The Cheapest Stew Ever – $1.70 per serve!

Posted on August 2nd, 2016

A healthy and wholesome meal for $1.70? Yep, I’m serious. This recipe from my latest book I Quit Sugar: Simplicious is literally the cheapest stew ever made. And with a few tweaks in can be turned into a healing autoimmune stew – my go-to fix on days when my Hashimoto’s is playing up.

sarah wilson simplicious autoimmune stew

This is my autoimmune version of the stew

This stew is drastically cheaper than chips. It’s also minimum fuss. Just dump all the ingredients into the slow-cooker and a few hours later you can tuck into a warming meal. To make my autoimmune version, see the ingredients you’ll have to swap below.

The Cheapest Stew Ever

  • 2 onions, chopped
  • 2 large carrots, cut into 3 cm chunks
  • 2 large parsnips, cut into 3 cm chunks
  • 2 swedes or potatoes, cut into 3 cm chunks
  • 2 celery stalks, chopped, leaves reserved
  • 2 bay leaves
  • 1⁄2 teaspoon dried oregano
  • 2 cups homemade Beef Stock
  • 1 parmesan rind (if you have one in your freezer)
  • 1.5 kg stewing beef (blade, chuck, brisket – whichever’s cheapest), cut into 2 cm cubes
  • 1 tablespoon English mustard
  • 1⁄2 teaspoon sea salt
  • freshly ground black pepper
  • 2 cups Par-Cooked ’n’ Frozen silverbeet or kale (page 22)

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Bung thyroid? Here’s what Louise Hay said it’s about…

Posted on February 16th, 2016

Some time back I met with Louise Hay and she shared a whole heap of advice on various life issues. At the end of the interview she noted I had a thyroid issue. I’m not sure if she guessed it or I’d mentioned it. I shared what she had to say about it at the time, but it kind of got buried among the rest of her pearls. So I’ve dragged it out again, to give it a good airing.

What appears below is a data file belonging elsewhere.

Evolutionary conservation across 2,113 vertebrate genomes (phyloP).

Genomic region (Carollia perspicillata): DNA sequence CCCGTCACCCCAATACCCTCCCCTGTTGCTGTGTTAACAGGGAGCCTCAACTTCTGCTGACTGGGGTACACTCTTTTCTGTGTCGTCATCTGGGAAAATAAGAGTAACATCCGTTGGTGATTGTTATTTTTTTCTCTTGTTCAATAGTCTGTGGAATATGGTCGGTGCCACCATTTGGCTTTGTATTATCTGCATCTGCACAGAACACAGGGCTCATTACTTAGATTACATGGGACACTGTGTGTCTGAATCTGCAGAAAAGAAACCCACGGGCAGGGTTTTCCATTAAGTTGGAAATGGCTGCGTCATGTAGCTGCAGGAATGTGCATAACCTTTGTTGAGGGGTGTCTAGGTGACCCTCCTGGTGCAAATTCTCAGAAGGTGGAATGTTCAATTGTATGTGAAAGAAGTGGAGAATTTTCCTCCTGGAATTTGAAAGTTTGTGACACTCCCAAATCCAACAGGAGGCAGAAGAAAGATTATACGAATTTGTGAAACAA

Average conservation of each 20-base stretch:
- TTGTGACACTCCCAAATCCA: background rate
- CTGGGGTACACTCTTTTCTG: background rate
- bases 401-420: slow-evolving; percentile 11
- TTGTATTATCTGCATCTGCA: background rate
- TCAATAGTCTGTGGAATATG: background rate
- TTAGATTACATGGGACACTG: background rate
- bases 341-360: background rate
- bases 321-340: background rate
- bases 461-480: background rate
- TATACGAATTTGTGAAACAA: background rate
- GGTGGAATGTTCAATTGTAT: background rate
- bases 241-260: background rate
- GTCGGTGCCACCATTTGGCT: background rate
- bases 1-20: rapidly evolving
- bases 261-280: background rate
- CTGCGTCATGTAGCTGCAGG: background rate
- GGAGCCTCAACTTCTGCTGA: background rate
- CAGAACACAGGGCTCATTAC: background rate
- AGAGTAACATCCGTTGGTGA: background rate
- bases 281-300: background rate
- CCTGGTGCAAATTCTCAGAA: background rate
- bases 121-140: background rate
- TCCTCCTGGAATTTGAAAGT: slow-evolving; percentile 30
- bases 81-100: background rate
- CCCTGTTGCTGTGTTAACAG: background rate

Thyroid issues Sarah Wilson

Image by Beata Wilczek via Flickr

Here’s what she said:

Thyroid problems are all about creativity being blocked. 

She then explained that many women feel torn by the pressure to be all things. And their creative self gets blocked. They stop expressing themselves.

I’m not wholly sure how I feel about such insta-diagnosing. That said, Louise’s linking of disease to emotional issues spawned the movement and her work is respected around the world, albeit in select communities. But my personal observation of both myself and those I meet with thyroid disease is that we are particularly earnest. I always ask at my public talks, Who has Hashimoto’s, raise your hands? Invariably it’s about one-quarter of the room (I attract Hashi types) and they’re all sitting at the Read more

My elevator guide to the microbiome

Posted on January 19th, 2016

I don’t endeavour here to do a huge in-depth piece on what is a really complex topic that I’ve been studying for three years now (frankly, I don’t have the time). But since gut health is becoming more and more of a “big deal”, I’ve put together an elevator guide to the microbiome, a bunch of facts you need to know, nicely packaged in bite-sized form to tell your mates, Gran, postman or hairdresser.

Image via nytimes.com

Image via nytimes.com

1. News just in: The microbiome is responsible for most contemporary illness.

2. The microbiome is the bacteria living inside you and on your skin – bacteria, viruses, archaea, eukaryotes and fungi included.

3. 95 per cent of microbiota sits in your gut – home to approximately 100,000,000,000,000 (100 trillion) micro organisms. That’s 10 times more than the number of cells in the human body.

4. Your gut microbiome comprises 80 per cent of your immune system. 

5. You don’t get your bacteria until after you’re born. We acquire most of our microbiome by the age of three. Read more